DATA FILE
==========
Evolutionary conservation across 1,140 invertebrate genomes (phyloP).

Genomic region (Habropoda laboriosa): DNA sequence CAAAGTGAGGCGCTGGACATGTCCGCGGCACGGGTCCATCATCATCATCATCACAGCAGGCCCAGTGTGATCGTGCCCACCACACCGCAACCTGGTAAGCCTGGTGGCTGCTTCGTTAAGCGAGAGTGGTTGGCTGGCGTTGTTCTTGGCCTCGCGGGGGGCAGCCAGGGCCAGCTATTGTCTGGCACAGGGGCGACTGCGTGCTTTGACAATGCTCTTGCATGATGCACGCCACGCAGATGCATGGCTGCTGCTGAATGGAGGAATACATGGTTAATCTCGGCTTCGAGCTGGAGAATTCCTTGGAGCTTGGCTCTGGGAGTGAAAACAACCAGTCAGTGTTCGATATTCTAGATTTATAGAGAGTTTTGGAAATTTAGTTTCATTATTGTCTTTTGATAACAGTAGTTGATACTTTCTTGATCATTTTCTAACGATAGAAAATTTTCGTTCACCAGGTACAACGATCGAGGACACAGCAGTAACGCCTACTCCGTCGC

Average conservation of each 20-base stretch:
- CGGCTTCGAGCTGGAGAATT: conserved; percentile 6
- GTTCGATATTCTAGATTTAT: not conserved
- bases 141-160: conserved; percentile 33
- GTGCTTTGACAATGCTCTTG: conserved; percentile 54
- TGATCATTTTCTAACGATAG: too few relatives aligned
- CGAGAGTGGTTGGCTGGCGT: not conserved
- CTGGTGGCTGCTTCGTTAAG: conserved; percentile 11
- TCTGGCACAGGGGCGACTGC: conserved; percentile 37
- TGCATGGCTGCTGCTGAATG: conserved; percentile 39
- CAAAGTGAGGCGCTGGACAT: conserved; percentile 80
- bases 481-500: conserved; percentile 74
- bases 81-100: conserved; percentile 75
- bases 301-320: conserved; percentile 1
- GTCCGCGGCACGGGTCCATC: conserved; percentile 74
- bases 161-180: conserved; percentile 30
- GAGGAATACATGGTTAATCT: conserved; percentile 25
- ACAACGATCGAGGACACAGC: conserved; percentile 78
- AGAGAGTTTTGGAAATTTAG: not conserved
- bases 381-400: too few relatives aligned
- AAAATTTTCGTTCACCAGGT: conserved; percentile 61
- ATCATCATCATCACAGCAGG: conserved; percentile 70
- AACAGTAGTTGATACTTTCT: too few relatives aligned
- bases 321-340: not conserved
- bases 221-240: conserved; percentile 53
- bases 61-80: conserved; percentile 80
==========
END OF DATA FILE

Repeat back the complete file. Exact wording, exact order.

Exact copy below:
Evolutionary conservation across 1,140 invertebrate genomes (phyloP).

Genomic region (Habropoda laboriosa): DNA sequence CAAAGTGAGGCGCTGGACATGTCCGCGGCACGGGTCCATCATCATCATCATCACAGCAGGCCCAGTGTGATCGTGCCCACCACACCGCAACCTGGTAAGCCTGGTGGCTGCTTCGTTAAGCGAGAGTGGTTGGCTGGCGTTGTTCTTGGCCTCGCGGGGGGCAGCCAGGGCCAGCTATTGTCTGGCACAGGGGCGACTGCGTGCTTTGACAATGCTCTTGCATGATGCACGCCACGCAGATGCATGGCTGCTGCTGAATGGAGGAATACATGGTTAATCTCGGCTTCGAGCTGGAGAATTCCTTGGAGCTTGGCTCTGGGAGTGAAAACAACCAGTCAGTGTTCGATATTCTAGATTTATAGAGAGTTTTGGAAATTTAGTTTCATTATTGTCTTTTGATAACAGTAGTTGATACTTTCTTGATCATTTTCTAACGATAGAAAATTTTCGTTCACCAGGTACAACGATCGAGGACACAGCAGTAACGCCTACTCCGTCGC

Average conservation of each 20-base stretch:
- CGGCTTCGAGCTGGAGAATT: conserved; percentile 6
- GTTCGATATTCTAGATTTAT: not conserved
- bases 141-160: conserved; percentile 33
- GTGCTTTGACAATGCTCTTG: conserved; percentile 54
- TGATCATTTTCTAACGATAG: too few relatives aligned
- CGAGAGTGGTTGGCTGGCGT: not conserved
- CTGGTGGCTGCTTCGTTAAG: conserved; percentile 11
- TCTGGCACAGGGGCGACTGC: conserved; percentile 37
- TGCATGGCTGCTGCTGAATG: conserved; percentile 39
- CAAAGTGAGGCGCTGGACAT: conserved; percentile 80
- bases 481-500: conserved; percentile 74
- bases 81-100: conserved; percentile 75
- bases 301-320: conserved; percentile 1
- GTCCGCGGCACGGGTCCATC: conserved; percentile 74
- bases 161-180: conserved; percentile 30
- GAGGAATACATGGTTAATCT: conserved; percentile 25
- ACAACGATCGAGGACACAGC: conserved; percentile 78
- AGAGAGTTTTGGAAATTTAG: not conserved
- bases 381-400: too few relatives aligned
- AAAATTTTCGTTCACCAGGT: conserved; percentile 61
- ATCATCATCATCACAGCAGG: conserved; percentile 70
- AACAGTAGTTGATACTTTCT: too few relatives aligned
- bases 321-340: not conserved
- bases 221-240: conserved; percentile 53
- bases 61-80: conserved; percentile 80